I left the Hornet to itself for some time after I got back, but finally went down and took a look at it. I think it was Jim Schubert who said why not have all the exhaust go out the back of the nacelle? You just have to fill in where the stacks are now; should be easy. I had to agree; that was an excellent idea. I used Tamiya putty to fill in the exhaust stack holes and then drilled into the back of the engine nacelles so there would be holes to fit in tube later on. Sanding that stuff was easy and it looked like everything would be going very smoothly from here out. Dangerous thought to have! I'd estimate the model maybe 85% done at that point, considering the filling/sanding/filling/sanding/painting I'd still have to do.

I masked over the nacelles so that I could repaint only the affected area and not the whole model. I used a low tack tape and was pretty confident that this would come out looking pretty good. The next mistake I made was not painting and removing the mask immediately; I didn't paint for another week, but left the model in the mask. I didnít realize that the tape would stick as hard as it did: it tore off decals, ruining what I had done so far. I used a high tack tape to remove the last vestiges of decals, and seeing as I hadn't shot the paint yet, I figured I might as well repaint the whole thing. At this point, I may have been 50% done!

I had always heard about what a great primer that Tamiya makes and I thought I might just try a rattle can of that and see how it goes! So I fired up the spray booth and shot the primer onto my model; it went on like pancake batter! I had no idea how thick this stuff actually was, and I was holding the model too close. I had to get rid of the primer as quickly as possible, so I started to wipe it off; it didn't want to come off! Finally I decided to use a more radical option; I immersed the model in Castrol super degreaser. This is a marvelous paint stripper and I'd used that before to take paint off, leaving a pretty much pristine gray styrene at the end of it. 35% done?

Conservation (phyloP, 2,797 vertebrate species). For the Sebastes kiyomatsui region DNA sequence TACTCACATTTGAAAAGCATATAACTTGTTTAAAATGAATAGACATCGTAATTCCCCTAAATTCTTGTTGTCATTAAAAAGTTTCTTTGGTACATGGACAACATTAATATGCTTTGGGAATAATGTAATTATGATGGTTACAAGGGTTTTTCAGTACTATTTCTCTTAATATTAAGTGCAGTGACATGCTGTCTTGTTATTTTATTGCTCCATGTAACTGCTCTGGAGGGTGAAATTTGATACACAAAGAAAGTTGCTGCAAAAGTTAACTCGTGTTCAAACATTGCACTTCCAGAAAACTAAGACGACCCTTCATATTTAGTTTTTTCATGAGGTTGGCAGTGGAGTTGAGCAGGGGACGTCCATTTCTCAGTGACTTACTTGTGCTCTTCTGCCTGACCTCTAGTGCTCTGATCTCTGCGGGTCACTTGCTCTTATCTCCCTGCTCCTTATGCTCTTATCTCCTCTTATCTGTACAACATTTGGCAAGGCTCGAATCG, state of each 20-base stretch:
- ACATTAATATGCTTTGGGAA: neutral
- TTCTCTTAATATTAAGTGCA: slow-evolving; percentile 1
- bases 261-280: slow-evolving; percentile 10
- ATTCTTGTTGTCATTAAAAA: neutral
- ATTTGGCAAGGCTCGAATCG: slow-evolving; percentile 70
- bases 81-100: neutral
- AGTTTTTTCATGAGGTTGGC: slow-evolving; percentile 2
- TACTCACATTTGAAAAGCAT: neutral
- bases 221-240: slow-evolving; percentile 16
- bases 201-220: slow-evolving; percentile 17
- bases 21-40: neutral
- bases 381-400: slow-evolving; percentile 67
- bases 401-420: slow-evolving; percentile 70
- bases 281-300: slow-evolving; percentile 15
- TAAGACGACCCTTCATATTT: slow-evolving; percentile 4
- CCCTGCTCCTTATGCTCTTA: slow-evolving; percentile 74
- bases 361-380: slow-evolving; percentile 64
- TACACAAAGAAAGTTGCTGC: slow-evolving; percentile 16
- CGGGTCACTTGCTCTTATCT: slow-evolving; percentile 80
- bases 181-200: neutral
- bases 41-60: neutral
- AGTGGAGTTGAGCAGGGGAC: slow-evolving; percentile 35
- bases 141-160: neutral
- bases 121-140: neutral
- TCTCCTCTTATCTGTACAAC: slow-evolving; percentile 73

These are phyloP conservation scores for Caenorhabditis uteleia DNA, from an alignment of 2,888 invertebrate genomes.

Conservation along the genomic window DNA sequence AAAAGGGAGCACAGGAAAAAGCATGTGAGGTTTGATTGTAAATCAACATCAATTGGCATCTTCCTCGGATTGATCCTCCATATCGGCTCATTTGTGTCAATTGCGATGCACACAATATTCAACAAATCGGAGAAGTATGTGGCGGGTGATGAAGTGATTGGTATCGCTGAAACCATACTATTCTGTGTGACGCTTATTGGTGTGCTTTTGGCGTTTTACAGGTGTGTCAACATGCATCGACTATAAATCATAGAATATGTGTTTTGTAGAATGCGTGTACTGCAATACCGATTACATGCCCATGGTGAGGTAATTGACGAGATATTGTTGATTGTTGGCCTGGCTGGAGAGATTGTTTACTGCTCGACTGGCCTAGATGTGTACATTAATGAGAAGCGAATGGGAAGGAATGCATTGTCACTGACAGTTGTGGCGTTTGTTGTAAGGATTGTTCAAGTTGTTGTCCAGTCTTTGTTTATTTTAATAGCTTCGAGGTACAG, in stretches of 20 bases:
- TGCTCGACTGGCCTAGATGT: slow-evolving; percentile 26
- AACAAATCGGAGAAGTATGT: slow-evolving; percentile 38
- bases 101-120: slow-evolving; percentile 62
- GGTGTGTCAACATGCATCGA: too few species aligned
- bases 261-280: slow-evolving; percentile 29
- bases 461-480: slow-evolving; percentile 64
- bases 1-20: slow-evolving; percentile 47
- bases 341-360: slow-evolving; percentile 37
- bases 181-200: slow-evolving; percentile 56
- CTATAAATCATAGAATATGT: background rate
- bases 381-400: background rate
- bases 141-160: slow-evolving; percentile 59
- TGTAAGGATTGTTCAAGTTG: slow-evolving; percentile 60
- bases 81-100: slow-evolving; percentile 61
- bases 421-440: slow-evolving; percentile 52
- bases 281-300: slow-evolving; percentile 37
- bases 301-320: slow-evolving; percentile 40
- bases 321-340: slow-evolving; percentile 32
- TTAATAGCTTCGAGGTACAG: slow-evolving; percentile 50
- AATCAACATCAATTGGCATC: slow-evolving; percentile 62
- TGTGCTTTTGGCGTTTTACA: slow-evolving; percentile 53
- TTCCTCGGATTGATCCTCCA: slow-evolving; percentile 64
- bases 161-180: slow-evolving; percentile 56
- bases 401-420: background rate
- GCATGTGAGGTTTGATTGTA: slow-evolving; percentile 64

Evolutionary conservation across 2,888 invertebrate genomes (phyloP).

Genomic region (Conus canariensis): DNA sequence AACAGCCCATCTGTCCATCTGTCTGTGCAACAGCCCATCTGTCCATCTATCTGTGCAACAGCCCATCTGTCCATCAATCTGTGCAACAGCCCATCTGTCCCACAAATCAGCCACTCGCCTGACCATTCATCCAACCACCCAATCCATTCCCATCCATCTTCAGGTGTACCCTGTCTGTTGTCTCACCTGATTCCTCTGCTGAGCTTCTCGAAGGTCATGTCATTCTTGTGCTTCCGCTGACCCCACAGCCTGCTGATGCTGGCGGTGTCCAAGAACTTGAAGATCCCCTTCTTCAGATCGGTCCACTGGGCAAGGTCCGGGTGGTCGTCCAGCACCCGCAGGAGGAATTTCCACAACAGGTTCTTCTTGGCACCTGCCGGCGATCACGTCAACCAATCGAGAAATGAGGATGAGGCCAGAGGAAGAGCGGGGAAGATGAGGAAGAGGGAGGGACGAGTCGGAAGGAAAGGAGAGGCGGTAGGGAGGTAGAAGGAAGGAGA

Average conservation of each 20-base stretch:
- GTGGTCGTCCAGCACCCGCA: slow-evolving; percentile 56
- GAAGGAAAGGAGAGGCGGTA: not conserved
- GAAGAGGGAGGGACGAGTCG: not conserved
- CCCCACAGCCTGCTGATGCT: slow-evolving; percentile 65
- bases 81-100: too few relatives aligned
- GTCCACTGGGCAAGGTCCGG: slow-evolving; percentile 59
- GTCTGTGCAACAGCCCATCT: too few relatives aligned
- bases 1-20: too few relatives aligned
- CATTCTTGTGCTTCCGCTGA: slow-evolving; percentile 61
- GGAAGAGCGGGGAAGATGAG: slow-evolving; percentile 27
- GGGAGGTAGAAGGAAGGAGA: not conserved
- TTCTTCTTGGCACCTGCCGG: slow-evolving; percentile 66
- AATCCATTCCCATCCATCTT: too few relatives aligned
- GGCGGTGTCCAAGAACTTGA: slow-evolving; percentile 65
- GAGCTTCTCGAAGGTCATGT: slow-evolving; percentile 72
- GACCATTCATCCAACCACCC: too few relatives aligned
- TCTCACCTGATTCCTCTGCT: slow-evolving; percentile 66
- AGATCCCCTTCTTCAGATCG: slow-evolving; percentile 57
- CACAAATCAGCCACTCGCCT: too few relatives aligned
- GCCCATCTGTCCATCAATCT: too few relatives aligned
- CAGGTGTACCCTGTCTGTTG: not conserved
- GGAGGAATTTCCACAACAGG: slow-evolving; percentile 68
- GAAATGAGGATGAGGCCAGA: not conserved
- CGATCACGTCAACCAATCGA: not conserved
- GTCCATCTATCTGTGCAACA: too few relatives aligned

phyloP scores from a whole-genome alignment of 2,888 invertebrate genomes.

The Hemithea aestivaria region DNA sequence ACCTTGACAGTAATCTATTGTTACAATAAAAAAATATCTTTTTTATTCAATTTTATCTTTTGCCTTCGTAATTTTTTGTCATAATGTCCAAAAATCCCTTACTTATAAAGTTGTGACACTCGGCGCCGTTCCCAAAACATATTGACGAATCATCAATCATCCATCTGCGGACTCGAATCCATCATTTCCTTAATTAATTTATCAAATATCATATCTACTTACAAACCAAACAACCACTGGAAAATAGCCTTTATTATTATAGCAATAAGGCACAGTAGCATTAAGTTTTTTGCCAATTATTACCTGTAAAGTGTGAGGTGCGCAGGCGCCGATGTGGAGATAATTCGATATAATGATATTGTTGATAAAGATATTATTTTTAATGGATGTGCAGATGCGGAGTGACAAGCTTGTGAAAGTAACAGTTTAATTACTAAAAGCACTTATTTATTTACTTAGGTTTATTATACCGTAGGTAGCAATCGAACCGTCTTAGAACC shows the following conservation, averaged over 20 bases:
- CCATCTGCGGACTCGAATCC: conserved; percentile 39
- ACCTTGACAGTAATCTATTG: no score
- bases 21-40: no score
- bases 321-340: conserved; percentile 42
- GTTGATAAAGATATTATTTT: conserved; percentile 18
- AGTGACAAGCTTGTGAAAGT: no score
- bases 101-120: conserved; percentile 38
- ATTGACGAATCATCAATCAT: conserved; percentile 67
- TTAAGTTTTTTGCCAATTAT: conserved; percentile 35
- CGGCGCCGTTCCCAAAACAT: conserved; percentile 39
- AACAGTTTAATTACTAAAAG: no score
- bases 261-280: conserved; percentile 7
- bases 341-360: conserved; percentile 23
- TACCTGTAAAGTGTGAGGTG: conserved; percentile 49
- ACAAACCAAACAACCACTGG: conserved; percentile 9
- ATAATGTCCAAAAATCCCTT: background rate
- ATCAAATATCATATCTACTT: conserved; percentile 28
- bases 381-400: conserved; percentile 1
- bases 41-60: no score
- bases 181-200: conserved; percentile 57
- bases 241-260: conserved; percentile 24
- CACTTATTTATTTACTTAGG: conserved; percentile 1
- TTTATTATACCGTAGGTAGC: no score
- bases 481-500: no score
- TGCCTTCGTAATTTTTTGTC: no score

Little did I expect when I went down to check it out the next day that the degreaser had not only eaten the paint away, but had chewed into the Tamiya putty, the Milliput, the CA glue/baking soda, the White-Out, evertything. My little prone pilot was in over his head as the degreaser ate its way past any filler and got into the fuselage. It was at this point that I finallly surrendered to the inevitable and threw away the pieces. It was just so much junk at that point anyway

The good part: having rid myself of this annoying project, I then proceeded to built five models in the next couple of months! I built the Eduard P39 Aircobra (1/48), the Hobbycraft Bearcat (1/48), the Academy F4U-1D Corsair (1/72), Monogram Bearcat (1/72), and PM Ta154 Moskito (1/72)! Sometimes, killing the gremlin-ridden project will free you up to do things that are not only doable, but are FUN. And if this hobby isn't fun, why bother?